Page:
Jeremiah Bourque here. This is my first attempt to answer a difficult problem for more and more English language learners: an unfamiliarity with academic English. That is, an unfamiliarity with words used in scientific concepts, since these are not words that come up in daily conversation.
What is a hypothesis?
Tom picks up a baseball. Tom proposes that, if he throws the ball, it will eventually stop rising into the air and fall back to earth.
Tom picks up a baseball. Tom hypothesizes that, if he throws the ball, it will eventually stop rising into the air and fall back to earth.
We have two ways of responding to Tom’s hypothesis.
- Can you prove that, Tom?
- Every other ball falls to earth, so of course your ball will, too.
Response #1 expresses a common approach: unless you can prove something is true, we will not assume that it is true and correct. We will assume that it is false and wrong.
In response to this skepticism, Tom throws the ball into the air. The ball goes up into the air, gradually slowing. Then, the ball stops rising and begins to fall back to earth. Finally, the ball falls to the ground, bouncing before coming to a complete stop.
Tom has tested his hypothesis. He has put his proposal to the test, demonstrating (showing) that his proposal was correct… in this case.
If Tom throws the ball into the air ten more times, and the ball falls back to earth ten more times, Tom can safely call his hypothesis proven. He has gained proof that it is true through observing the test.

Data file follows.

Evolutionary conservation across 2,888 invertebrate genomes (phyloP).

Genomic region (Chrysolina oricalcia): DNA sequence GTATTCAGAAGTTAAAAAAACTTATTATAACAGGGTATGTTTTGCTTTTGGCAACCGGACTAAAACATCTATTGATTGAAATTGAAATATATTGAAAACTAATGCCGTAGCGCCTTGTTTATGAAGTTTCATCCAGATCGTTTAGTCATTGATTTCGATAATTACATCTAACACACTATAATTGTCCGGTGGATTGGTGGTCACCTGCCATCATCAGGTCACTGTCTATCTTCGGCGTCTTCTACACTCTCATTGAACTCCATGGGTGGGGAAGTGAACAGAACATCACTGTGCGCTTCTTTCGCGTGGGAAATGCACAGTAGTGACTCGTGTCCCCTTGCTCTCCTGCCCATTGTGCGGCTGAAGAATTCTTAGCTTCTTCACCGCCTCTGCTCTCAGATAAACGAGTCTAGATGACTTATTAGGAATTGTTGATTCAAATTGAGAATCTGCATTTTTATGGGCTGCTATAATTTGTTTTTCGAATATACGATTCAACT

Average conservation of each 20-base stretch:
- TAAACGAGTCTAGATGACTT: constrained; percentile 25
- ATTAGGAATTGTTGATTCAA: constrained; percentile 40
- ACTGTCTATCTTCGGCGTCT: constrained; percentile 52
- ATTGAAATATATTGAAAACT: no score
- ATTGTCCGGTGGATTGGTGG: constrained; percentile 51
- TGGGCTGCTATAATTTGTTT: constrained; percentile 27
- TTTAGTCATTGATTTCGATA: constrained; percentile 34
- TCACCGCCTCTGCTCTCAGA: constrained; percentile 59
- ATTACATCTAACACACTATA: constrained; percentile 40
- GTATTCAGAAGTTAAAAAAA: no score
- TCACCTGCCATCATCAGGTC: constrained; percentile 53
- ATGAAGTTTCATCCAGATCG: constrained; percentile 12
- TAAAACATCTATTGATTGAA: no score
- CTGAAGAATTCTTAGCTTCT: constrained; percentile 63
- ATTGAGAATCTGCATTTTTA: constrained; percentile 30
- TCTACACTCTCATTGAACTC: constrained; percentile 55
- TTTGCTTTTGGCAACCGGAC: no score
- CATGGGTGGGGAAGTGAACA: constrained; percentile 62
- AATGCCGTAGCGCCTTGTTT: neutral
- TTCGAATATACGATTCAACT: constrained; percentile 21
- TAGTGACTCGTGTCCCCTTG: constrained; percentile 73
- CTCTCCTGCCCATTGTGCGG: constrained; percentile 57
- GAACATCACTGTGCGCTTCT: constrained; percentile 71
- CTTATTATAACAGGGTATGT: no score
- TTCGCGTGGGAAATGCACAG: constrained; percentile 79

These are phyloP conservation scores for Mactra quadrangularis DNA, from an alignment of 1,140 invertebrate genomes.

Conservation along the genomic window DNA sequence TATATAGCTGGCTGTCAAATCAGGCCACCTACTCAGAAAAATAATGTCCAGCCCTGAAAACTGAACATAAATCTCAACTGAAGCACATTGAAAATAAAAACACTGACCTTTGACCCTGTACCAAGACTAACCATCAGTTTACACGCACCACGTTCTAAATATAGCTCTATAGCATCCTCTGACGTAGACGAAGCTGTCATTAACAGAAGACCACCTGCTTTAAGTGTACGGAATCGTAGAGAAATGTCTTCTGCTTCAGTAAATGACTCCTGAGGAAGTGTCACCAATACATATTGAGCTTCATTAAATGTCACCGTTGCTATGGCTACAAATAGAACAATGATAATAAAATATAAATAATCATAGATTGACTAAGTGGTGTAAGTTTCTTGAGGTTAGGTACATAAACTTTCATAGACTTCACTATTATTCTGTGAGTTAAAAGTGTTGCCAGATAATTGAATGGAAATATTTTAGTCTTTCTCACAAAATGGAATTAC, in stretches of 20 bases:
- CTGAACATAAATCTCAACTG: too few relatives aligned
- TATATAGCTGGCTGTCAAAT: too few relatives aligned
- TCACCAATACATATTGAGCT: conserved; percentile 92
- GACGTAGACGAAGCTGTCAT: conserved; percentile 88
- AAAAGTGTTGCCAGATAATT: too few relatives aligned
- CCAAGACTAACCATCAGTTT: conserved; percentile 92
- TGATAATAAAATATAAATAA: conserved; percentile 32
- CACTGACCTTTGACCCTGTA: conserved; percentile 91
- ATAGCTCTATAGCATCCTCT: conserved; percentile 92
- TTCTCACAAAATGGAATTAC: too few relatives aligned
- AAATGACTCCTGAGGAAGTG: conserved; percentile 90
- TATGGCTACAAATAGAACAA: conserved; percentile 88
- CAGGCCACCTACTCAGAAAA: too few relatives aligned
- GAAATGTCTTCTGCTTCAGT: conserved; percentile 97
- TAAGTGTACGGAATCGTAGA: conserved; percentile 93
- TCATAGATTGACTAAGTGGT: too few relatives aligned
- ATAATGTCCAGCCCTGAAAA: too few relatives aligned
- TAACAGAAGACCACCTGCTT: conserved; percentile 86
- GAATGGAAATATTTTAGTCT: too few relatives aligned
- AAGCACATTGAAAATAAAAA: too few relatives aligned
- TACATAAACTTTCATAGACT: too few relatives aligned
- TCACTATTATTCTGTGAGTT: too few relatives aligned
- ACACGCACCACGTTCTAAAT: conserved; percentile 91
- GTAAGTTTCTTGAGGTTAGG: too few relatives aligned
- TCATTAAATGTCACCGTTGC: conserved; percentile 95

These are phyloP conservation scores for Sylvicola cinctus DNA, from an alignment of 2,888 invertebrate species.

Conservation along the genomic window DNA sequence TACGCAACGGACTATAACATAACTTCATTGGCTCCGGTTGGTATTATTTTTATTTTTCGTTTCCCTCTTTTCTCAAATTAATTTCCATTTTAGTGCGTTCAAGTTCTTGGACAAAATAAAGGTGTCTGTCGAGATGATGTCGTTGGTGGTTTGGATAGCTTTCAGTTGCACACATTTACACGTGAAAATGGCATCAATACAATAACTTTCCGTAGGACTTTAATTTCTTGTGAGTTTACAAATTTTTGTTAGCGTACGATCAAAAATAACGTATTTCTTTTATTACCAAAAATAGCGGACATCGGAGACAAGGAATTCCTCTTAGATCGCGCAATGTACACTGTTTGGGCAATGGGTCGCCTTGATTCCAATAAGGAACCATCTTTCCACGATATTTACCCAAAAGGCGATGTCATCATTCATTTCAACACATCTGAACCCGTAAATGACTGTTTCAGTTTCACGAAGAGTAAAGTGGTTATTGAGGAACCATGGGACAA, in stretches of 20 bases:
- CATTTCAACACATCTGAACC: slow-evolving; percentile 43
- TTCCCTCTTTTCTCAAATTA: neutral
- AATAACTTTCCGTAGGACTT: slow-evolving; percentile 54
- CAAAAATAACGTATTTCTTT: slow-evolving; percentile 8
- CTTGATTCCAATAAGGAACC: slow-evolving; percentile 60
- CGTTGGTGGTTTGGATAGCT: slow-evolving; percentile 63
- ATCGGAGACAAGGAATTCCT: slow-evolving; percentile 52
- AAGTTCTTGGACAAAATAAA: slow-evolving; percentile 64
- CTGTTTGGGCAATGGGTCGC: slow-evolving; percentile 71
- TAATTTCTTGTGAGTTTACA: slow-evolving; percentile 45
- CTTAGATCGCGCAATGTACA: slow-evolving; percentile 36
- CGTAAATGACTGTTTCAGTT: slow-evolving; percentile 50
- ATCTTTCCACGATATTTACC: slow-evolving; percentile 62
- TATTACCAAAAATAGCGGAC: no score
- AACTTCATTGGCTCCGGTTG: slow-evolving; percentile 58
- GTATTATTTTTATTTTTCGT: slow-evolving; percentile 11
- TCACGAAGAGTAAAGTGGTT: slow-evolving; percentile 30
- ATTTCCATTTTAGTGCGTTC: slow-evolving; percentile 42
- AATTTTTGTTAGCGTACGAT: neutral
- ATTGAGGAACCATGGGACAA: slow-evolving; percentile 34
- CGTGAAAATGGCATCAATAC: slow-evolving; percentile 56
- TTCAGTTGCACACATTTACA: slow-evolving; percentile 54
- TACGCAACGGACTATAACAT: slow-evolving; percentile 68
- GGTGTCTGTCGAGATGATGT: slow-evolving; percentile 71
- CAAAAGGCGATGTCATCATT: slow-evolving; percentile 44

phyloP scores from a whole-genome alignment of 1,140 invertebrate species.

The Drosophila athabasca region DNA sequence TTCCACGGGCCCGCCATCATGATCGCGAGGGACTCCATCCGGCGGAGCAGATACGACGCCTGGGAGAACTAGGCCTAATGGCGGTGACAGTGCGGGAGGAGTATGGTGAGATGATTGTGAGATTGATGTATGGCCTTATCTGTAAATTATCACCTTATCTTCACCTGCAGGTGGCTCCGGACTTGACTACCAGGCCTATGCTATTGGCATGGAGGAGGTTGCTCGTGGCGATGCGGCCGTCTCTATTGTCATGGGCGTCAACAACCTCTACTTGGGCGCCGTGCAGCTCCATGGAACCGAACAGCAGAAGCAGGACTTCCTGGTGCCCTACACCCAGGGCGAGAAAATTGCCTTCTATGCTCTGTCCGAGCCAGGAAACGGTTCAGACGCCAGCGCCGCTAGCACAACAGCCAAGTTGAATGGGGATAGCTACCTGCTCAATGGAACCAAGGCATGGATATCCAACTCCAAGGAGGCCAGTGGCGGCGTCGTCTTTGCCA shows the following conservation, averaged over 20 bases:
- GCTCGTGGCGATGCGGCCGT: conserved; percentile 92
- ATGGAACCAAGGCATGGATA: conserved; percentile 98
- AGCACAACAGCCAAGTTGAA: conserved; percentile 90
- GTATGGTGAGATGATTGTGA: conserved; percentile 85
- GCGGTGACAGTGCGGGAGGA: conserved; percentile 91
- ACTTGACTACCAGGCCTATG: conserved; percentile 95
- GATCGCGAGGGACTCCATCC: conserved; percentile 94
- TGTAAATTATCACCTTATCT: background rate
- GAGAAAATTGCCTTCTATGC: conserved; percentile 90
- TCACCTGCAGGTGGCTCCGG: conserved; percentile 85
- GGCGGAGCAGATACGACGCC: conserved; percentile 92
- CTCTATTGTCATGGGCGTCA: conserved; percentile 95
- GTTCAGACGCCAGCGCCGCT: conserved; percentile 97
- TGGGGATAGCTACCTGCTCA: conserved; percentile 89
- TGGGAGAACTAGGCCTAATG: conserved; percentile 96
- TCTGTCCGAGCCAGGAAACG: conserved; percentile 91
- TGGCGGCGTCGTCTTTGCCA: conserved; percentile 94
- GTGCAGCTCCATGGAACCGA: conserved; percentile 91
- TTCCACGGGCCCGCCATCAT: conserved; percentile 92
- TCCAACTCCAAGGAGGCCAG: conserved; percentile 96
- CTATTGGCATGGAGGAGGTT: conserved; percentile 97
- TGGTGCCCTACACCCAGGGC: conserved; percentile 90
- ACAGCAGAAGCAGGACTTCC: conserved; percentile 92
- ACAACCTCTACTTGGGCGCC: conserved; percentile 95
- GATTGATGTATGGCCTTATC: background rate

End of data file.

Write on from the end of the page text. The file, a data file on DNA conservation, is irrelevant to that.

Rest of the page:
Response #2 tells us that no one has ever observed a human being throwing a ball that does not fall back to earth. All balls thrown, fall back to the ground.
Whether we rely on Tom’s test, or the history of ball throwing (going back thousands of years), it is a fact that a thrown ball will fall back to the ground. To the extent that any human being can know anything about any subject, we know that this is a fact; we know that it is true.
A hypothesis is a tentative explanation. It is a proposal. For the purposes of scientific inquiry (asking questions to explore reality and truth), it is an assumption; the one making the hypothesis assumes it to be true. He then tests to see whether it can be proven true or false.
This is the foundation of the scientific method.